Can arthroscopic techniques contribute to further development of PLC injury treatment?
Dr Matthias Krause (right) at the first AO Sports Advanced Course--Knee Injuries and Deformities, AO Davos Courses, 2021
By: Matthias Krause, MD, PhD
Senior physician, specialist in orthopedics and trauma surgery
Department of Trauma and Orthopaedic Surgery, University Medical Center Hamburg-Eppendorf (UKE), Hamburg, Germany
Injuries to the posterolateral corner (PLC) are common in posterior instabilities of the knee but may also be found in anterior cruciate ligament (ACL) injuries. The PLC consists of the popliteus muscle/tendon unit (PLT), the popliteofibular ligament (PFL), the fabellofibular ligament, and the popliteomeniscal fibers (arcuate complex [AC]).
PLC injury may lead to increased posterior, external rotational, and/or varus instability and, thus, provide the biomechanical basis for graft failure following cruciate ligament reconstruction due to missing load sharing support. Accordingly, anatomical reconstruction techniques have been proposed to stabilize the PLC better than nonanatomical techniques.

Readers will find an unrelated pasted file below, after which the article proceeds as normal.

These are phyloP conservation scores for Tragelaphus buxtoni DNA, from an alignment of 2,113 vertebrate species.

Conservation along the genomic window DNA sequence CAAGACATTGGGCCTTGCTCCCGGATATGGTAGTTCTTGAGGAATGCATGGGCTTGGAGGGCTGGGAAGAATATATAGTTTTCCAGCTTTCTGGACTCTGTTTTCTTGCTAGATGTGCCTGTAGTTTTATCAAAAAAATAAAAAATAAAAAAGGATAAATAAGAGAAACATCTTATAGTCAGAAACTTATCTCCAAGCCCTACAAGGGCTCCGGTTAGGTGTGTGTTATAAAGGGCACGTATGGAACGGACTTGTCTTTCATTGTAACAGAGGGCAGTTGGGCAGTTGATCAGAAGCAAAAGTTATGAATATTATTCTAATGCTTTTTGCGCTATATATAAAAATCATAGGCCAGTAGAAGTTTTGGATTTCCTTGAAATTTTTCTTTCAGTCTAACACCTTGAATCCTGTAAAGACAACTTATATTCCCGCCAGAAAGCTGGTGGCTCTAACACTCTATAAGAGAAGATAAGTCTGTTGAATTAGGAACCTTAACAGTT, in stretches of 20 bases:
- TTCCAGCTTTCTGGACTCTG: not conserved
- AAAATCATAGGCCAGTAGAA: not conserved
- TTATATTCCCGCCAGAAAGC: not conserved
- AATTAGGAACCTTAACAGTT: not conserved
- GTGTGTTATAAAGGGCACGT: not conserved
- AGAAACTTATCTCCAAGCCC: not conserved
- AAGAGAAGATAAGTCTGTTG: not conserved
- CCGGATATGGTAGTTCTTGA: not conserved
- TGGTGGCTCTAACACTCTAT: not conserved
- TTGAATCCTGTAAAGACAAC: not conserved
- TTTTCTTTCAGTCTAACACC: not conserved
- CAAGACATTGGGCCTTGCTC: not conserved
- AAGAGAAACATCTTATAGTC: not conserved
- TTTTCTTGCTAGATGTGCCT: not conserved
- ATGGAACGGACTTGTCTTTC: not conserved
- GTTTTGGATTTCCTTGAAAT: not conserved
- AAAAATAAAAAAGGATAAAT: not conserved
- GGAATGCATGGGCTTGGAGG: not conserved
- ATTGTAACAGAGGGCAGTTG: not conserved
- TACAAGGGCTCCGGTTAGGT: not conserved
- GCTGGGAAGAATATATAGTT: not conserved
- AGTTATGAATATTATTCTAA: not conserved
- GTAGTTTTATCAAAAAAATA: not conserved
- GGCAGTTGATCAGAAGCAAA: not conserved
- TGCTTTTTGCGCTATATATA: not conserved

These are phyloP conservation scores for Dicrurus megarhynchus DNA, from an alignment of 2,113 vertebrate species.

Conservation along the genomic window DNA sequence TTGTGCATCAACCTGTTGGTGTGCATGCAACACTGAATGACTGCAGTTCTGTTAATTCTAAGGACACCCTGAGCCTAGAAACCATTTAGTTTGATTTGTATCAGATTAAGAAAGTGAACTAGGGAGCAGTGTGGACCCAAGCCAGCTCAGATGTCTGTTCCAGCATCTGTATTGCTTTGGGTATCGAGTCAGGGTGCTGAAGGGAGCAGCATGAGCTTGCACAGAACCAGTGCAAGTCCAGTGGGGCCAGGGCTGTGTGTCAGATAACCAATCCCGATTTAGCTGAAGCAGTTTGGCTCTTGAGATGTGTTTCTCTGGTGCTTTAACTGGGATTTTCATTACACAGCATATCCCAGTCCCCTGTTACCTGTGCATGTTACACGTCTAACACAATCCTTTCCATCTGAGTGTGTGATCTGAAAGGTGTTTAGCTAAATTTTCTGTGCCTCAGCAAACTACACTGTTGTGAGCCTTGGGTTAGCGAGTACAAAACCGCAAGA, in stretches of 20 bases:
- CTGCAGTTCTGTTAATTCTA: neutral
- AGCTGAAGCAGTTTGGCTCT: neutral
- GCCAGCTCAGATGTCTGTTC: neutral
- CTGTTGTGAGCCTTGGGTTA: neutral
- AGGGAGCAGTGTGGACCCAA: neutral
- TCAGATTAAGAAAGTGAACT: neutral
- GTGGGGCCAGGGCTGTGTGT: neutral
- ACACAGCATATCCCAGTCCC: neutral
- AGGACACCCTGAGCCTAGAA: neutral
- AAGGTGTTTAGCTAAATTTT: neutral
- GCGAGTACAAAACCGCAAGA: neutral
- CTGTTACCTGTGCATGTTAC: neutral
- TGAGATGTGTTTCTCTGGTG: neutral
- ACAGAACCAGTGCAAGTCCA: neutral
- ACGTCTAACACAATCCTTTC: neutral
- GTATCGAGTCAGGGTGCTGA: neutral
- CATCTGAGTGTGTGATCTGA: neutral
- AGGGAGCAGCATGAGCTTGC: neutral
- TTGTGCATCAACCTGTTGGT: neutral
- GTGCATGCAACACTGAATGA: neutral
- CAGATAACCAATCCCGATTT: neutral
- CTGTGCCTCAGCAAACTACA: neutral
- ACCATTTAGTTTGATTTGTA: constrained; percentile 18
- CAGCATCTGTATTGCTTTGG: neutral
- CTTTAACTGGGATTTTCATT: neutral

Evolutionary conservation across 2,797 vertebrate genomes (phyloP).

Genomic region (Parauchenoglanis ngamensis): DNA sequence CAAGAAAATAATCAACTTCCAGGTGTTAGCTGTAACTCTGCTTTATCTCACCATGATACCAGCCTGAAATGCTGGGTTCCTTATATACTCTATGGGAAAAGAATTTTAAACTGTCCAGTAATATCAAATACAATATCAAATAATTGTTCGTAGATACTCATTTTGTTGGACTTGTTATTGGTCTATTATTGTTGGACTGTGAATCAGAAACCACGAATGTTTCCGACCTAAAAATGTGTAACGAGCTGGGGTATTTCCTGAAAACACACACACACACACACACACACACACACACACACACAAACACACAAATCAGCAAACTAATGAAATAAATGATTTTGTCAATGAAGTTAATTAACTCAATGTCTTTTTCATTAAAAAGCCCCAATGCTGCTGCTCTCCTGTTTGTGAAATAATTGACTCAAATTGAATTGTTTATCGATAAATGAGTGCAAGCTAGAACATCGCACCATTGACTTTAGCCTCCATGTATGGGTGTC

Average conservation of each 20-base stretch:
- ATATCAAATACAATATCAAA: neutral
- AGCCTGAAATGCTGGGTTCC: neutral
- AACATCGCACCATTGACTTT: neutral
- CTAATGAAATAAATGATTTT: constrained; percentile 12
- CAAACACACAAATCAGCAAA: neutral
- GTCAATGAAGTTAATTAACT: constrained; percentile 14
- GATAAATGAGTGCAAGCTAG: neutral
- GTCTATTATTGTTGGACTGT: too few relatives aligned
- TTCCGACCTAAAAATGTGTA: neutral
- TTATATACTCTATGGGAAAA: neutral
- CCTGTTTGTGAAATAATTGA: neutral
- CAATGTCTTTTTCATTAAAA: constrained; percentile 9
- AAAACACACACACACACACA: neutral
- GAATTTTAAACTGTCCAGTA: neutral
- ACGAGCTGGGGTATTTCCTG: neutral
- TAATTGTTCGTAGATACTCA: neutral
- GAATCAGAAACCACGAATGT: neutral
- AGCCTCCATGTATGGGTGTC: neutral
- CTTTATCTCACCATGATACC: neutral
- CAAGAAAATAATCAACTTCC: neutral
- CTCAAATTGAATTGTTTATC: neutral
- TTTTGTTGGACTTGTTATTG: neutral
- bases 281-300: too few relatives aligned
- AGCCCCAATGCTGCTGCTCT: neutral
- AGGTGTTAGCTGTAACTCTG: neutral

Arthroscopic procedures for the treatment of posterolateral instabilities
Recently, arthroscopic procedures have gained popularity for the treatment of posterolateral instabilities. Some targeted techniques, such as the arthroscopic popliteus bypass, are designed to address isolated rotational instabilities (eg, Fanelli type A). Other technical descriptions have focused on arthroscopic techniques for complex anatomical PLC reconstruction. Although these techniques show promising biomechanical and clinical results, they are technically demanding and require a fundamental understanding of the arthroscopic posterolateral anatomy.
Fibular tunnel placement
The accurate and reliable anatomical tunnel placements for arthroscopic PLC reconstruction at the femoral and tibial sides have already been described. With respect to the fibular tunnel, “anatomical” typically refers to the single-tunnel fixation from anterolateral inferior to posteromedial superior, mimicking the fibular collateral ligament (FCL) and PFL footprints in contrast to a nonanatomical anteroposterior tunnel trajectory. As the PFL is the most important static stabilizer against tibial external rotation, exact and reliable fibular tunnel placement is crucial, especially as the fragile fibular head is prone to fracture, graft loosening, and subsequent laxity. With the recent progress of arthroscopic PLC reconstruction techniques, anatomical fibular tunnel placement might be improved but has not yet been validated, especially in direct comparison to open reconstruction. In a recent study, the accuracy of arthroscopic fibular tunnel placement was compared with the open technique in terms of their safe distance to surrounding cortical edges of the fibular head.